Allegations of unfair competition in bidding for the Orange Line’s western expansion
As much as it wants to speed up the construction of mass transit systems in the city to alleviate traffic congestion, the government needs to clear allegations of unfair competition in bidding for the Orange Line’s western expansion.
The accusation came to light last month when the House sub-committee on large-scale infrastructure projects accused the Mass Rapid Transit Authority (MRTA), the state body which oversees the bidding for city mass transit projects, of encouraging unfair competition.
The Anti-Corruption Organization of Thailand (ACT), the anti-graft watchdog, is urging the government to look into the allegations. They said the unfair bidding could cost the government about 68 billion baht in losses. This city train has been delayed partly because the MRTA cancelled the first round of bidding when it decided to change the bidding conditions.
According to ACT, if the first round of bidding was not cancelled, the Bangkok Mass Transit System Plc (BTSC) would have won the concession. With this bidder, the government would have been required to pay 9.67 billion baht to subsidise the project.
The MRTA however, awarded the concession to Bangkok Expressway and Metro Plc (BEM) in the second bidding round. With BEM, the government will have to pay subsidies of up to 78.28 billion baht, or 68.6 billion baht more.
MRTA launched the first bidding round in July 2021. BEM, BTSC and Sino-Thai Engineering and Construction plc submitted tenders for the western section. Whoever wins the Orange Line tender will reap significant benefits because the route will connect with the major rail network in the capital city.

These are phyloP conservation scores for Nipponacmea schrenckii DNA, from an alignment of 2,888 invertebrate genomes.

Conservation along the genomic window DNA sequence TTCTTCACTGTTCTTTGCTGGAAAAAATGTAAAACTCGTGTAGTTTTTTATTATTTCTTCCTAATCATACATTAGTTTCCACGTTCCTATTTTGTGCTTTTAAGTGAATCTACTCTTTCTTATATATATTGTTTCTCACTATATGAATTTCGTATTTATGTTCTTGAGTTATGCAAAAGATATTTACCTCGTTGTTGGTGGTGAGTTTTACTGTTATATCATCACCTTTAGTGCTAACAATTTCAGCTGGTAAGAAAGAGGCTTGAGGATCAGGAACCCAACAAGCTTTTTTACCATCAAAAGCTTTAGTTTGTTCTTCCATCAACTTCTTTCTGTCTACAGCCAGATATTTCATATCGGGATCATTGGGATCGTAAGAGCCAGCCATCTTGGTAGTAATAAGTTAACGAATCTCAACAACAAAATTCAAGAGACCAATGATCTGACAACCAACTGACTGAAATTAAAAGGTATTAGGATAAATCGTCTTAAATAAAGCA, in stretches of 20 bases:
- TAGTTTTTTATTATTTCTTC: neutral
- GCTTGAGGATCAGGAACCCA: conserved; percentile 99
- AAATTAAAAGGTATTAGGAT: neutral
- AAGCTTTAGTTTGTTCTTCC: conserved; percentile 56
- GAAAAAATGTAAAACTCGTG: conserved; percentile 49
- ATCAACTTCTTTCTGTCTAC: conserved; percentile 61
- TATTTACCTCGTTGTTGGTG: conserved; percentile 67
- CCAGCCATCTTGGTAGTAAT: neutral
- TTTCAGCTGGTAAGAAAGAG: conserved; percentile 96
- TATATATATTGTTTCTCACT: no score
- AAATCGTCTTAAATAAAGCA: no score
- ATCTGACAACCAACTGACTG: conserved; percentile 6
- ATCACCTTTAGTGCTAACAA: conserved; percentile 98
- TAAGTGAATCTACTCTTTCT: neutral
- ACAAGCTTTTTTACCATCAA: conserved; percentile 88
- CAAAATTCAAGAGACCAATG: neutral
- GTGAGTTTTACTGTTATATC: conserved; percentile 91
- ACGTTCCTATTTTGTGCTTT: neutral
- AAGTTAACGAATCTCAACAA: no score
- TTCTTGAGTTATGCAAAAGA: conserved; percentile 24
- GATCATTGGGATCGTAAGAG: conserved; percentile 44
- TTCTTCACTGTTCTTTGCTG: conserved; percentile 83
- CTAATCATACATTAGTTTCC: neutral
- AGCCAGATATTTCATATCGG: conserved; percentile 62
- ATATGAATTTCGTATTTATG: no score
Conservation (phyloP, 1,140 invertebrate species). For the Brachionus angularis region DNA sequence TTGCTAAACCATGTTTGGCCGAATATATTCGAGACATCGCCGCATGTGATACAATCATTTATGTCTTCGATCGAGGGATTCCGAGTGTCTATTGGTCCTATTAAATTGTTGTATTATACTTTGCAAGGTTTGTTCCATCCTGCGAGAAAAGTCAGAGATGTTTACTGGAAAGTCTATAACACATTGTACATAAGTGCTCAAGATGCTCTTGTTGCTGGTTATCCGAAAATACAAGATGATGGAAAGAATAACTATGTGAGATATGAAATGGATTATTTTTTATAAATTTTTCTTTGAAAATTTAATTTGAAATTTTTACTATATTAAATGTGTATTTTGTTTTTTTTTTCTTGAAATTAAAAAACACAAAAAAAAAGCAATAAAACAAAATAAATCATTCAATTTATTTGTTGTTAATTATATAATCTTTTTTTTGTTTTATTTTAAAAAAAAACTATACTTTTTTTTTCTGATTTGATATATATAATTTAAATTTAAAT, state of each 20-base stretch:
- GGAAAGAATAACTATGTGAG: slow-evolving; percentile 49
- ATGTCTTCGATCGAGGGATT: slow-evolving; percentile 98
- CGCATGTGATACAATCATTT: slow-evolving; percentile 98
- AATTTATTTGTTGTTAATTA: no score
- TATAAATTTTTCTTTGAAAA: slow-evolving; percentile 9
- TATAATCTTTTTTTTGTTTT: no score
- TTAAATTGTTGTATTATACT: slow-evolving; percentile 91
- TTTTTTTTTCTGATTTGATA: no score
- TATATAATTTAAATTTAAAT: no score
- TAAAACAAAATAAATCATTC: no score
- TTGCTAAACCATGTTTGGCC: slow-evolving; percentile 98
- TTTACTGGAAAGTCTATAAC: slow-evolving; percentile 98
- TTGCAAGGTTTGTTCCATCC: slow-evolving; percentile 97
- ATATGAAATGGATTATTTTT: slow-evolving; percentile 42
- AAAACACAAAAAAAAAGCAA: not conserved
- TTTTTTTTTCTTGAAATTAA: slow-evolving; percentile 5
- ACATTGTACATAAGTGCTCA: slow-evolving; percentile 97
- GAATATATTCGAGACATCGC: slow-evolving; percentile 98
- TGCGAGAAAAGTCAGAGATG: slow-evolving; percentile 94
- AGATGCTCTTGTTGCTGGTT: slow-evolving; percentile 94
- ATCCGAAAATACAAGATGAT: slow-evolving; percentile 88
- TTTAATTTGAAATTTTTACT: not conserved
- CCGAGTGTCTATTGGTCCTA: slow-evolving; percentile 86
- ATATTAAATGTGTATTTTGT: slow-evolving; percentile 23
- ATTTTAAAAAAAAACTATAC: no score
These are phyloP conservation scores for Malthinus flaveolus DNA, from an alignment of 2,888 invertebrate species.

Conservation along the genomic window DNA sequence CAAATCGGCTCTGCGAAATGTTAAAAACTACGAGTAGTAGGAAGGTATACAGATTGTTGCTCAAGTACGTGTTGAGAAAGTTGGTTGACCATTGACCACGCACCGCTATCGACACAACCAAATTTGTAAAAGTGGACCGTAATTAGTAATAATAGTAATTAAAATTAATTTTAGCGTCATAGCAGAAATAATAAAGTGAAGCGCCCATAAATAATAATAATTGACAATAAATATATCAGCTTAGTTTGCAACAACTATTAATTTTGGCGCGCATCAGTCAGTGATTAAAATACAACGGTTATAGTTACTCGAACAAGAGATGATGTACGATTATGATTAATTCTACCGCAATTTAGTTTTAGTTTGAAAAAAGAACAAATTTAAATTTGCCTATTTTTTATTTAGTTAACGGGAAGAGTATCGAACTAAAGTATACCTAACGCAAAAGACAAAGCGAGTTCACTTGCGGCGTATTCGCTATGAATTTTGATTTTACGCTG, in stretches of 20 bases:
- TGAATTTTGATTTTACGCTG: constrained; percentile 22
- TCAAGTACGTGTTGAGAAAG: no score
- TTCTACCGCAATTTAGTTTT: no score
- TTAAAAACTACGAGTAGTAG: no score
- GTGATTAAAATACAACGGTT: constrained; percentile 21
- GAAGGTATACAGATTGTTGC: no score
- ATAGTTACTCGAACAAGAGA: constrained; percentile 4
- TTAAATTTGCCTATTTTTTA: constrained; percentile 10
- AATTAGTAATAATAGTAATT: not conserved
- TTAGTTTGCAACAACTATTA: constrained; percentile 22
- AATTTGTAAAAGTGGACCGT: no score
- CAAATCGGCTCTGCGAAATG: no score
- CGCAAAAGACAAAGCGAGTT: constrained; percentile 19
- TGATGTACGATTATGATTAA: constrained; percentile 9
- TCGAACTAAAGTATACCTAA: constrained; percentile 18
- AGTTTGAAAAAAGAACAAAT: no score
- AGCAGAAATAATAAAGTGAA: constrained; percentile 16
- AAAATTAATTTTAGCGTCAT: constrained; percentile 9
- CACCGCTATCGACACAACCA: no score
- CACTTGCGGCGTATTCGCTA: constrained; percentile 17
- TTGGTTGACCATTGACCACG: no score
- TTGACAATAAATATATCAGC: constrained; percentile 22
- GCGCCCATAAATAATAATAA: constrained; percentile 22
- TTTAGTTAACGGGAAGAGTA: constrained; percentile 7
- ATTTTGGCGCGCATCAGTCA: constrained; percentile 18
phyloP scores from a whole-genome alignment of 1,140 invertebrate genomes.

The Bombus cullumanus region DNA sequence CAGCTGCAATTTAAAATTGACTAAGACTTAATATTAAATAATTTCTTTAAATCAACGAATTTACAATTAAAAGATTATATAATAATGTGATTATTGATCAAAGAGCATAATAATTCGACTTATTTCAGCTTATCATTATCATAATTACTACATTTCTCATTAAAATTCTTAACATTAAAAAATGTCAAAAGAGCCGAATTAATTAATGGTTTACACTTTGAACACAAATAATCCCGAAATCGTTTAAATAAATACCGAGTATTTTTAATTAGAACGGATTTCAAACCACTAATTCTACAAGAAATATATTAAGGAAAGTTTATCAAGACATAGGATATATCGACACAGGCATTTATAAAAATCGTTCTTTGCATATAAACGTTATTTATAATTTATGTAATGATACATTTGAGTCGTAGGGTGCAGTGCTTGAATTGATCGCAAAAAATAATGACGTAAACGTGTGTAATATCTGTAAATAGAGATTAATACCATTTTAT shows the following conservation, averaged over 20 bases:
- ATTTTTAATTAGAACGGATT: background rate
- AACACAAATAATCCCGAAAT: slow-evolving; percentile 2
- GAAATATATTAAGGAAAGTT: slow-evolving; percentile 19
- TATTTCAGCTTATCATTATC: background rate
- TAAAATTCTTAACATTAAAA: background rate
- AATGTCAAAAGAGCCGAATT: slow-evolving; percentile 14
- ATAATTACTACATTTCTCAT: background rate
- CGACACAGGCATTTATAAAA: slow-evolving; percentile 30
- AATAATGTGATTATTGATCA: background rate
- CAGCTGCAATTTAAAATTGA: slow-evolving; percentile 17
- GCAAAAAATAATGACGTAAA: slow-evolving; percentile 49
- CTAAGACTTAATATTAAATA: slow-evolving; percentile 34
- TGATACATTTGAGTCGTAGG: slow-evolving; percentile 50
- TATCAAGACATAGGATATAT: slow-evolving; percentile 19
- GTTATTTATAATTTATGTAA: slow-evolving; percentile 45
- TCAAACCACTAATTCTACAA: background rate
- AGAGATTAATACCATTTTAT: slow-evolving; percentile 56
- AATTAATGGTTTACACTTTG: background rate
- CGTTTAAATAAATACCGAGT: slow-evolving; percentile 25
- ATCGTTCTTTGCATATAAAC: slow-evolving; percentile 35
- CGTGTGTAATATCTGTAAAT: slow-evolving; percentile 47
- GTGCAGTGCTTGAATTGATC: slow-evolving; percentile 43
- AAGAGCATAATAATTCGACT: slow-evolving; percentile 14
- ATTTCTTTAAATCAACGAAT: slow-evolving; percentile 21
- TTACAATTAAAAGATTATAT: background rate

The 120-billion-baht western section will run from Bang Khun Non in the Thon Buri area to the Thailand Cultural Centre station and link the eastern section, still under construction, to Min Buri.
Problems arose when the MRTA changed the bidding criteria by adding a technical score worth 30% to the requirements despite it having already sold the bid envelopes. The new criteria means the winner might no longer be the one who offers the lowest price.
The BTSC, which was thought to be the presumptive winner for offering the lowest quotation, petitioned the Central Administrative Court, saying the MRTA’s new bidding terms were unfair. The BTSC also asked the court to issue an injunction to suspend the bidding. The court rejected its petition.
The MRTA then cancelled the first bidding round and promptly held a new auction. In the second round, two investors submitted tenders. The first was BEM, and the second was the ITD Group, a joint venture between Italian-Thai Development Plc (ITD) and South Korea’s Incheon Transit Corporation.
BEM finally won the bidding with its offered price which requires a state subsidy of up to 78.28 billion baht while the ITD Group required a subsidy of as much as 102.63 billion baht.
The disparity in the subsidy money which the government has to pay as much as 68.6 billion baht raises questions about the MRTA’s decision-making process and transparency. Needless to say, MRTA owes the public an explanation.
People are fed up witnessing the government repeatedly using taxpayers’ money to cover hefty sums for such questionable bidding projects. The probe must include civic groups, such as consumer groups and academics, and a graft-busting group also must be allowed to participate in the scrutiny.
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